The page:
Posted tagged ‘Words After War’

Those Lazy, Hazy Days of War Writing Summer…

July 12, 2015

The Long Walk…aren’t so lazy and hazy if you live in the New York City area, where the artistic and intellectual processing of the wars in Iraq and Afghanistan affords almost too many events to absorb. The highlight of the summer is the staging in Saratoga Springs (180 miles up the Hudson River from Manhattan) of an opera based on Brian Castner’s memoir The Long Walk. Castner probably didn’t see it coming, but in retrospect it’s not hard to recognize his memoir’s operatic potential. Castner’s record of his tours in Iraq as the head of an Air Force Explosives Ordnance Disposal detachment and his troubles readjusting to civilian life afterwards is fine in its particulars—in a perfect world it would be more popular than American Sniper. It’s got more harrowing combat scenes, for instance, as well as better descriptions of specialized military training and more honest, reflective, and generous portraits of how difficult redeployment can be. But what really elevates The Long Walk is Castner’s imagining of his life in terms of darker, larger, may I say mythic forces that imbue existence with cosmic significance. In particular, Castner describes what it means to be overcome by “The Crazy”—those oh-fuck moments after war when you realize just how screwed over combat and danger have made you, no matter how normal you appear or try to be. Castner’s richly-situated exploration of the larger-than-life forces that envelop him are I’m sure what inspired the opera producers Jeremy Beck and Stephanie Fleischmann.

The Long Walk Opera

More prosaic, but still exciting, war-lit readings are taking place within the city itself. Words After War impresarios Brandon Willitts and Matt Gallagher are sponsoring not one, but two series of readings. Monthly events at The Folly, a Greenwich Village bar partly owned by Gallagher, have featured local veteran and military-themed writers, such as Mariette Kalinowski, Kristin Rouse, and Jake Siegel, as well as civilian authors, reading unpublished and recently published work in an intimate setting. Words After War also co-sponsors a second set of readings, called Danger Close, in conjunction with New York University English professor Patrick Deer. Deer is part an academic consortium named the Cultures of War and Postwar Research Group and the author of Culture in Camouflage, a study of literature written in Britain during World War II, so it’s great that he has now turned his attention to contemporary American war writing while helping showcase its authors in intriguing pairings with compelling moderators. One Danger Close event featured Phil Zabriskie and Jesse Goolsby in conversation with Lea Carpenter, and a second had Myra Jacob hosting authorial collaborators Gavin Kovite and Christopher Robinson along with August Cole and P.W. Singer. And as if that weren’t enough, the energetic and innovative Willitts and Gallagher have announced a third event, a one-off called Writing War, to take place July 30 at the Brooklyn Historical Society and featuring Phil Klay, Matt Gallagher, Sara Novic, and Maurice Decaul.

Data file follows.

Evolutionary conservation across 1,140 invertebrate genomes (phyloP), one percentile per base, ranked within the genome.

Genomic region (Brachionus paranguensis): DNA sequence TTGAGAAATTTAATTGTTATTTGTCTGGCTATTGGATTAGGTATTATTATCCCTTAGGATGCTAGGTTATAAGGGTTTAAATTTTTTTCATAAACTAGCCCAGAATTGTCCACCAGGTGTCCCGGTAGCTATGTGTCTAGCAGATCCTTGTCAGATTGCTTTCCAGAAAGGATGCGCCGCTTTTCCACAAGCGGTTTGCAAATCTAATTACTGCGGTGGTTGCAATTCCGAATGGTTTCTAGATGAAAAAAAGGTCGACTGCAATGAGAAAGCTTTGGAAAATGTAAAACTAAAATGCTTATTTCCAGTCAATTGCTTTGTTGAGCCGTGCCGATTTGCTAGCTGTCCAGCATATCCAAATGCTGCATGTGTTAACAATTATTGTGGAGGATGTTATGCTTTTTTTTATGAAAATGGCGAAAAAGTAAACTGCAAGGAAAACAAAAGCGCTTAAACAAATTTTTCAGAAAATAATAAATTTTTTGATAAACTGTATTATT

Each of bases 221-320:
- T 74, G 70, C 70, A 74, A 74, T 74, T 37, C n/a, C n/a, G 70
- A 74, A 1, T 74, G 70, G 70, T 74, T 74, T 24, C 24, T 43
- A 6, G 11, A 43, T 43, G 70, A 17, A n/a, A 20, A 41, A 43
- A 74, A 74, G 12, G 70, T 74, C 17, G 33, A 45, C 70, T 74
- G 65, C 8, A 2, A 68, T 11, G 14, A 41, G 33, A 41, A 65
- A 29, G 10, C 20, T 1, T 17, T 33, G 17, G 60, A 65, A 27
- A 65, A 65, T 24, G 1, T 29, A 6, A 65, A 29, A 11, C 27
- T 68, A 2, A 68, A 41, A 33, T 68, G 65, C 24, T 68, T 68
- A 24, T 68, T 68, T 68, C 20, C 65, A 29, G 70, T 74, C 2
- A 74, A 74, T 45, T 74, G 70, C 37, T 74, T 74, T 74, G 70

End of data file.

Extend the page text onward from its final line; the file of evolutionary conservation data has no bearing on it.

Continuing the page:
Words After War is by far not the only game in New York town, either. War author and Restrepo filmmaker Sebastian Junger, for example, has been hosting readings featuring veteran authors and war journalists at HIS bar-restaurant the Half-King and elsewhere in the city. Earlier in the summer, Arts in the Armed Forces, a vet-friendly organization founded by actor and ex-Marine Adam Driver, helped promote an off-Broadway play by Daniel Talbott titled Afghanistan, Zimbabwe, America, Kuwait. Alex Mallory, who has staged at least two plays about war in Iraq with her troupe Poetic Theater, is back July 27 with a staged reading of her work There Are No Camels in Beirut, about conflict in that strife-torn city in 2006. Invitations to events and announcement of new programs by writing collectives such as Voices From War and the NYU Veterans Writing Workshop arrive weekly if not daily. And in the most out-of-the-blue way possible, I’ve been consulted by the event-designers of Gigantic Mechanic, a Brooklyn arts initiative currently developing an interactive theater experience called Hearts and Minds, which will allow audience members to role-play members of an infantry squad on patrol in Iraq. That’s not quite as cool as having an opera made of your life, but I’m flattered to have been asked for input.

So that’s New York for you, creatively and endlessly engaged and productive. I hope things are as busy and interesting as you want them to be wherever you are this summer.

October in the Railroad War Lit Earth

October 11, 2014
Fort Riley, Kansas, October 2008

Fort Riley, Kansas, October 2008

“October in the Railroad Earth” is the title of a beautiful prose-poem by Jack Kerouac, who served for about a week in the Navy during World War II and somewhat longer in the Merchant Marine. I have already used the title of Kerouac’s fantastic ode to autumn for the title of a post on my old blog. There it actually made a lot of sense as I wrote about long, glorious days of training in the warm Kansas sunshine while we prepared to deploy to Afghanistan. But I can’t resist repurposing the title, so here we go. A potpourri of miscellaneous war-lit notes is not my usual modus, but ideas, events, and publications have been accumulating so fast that I can’t possibly give each the extended consideration it deserves, so please bear with me.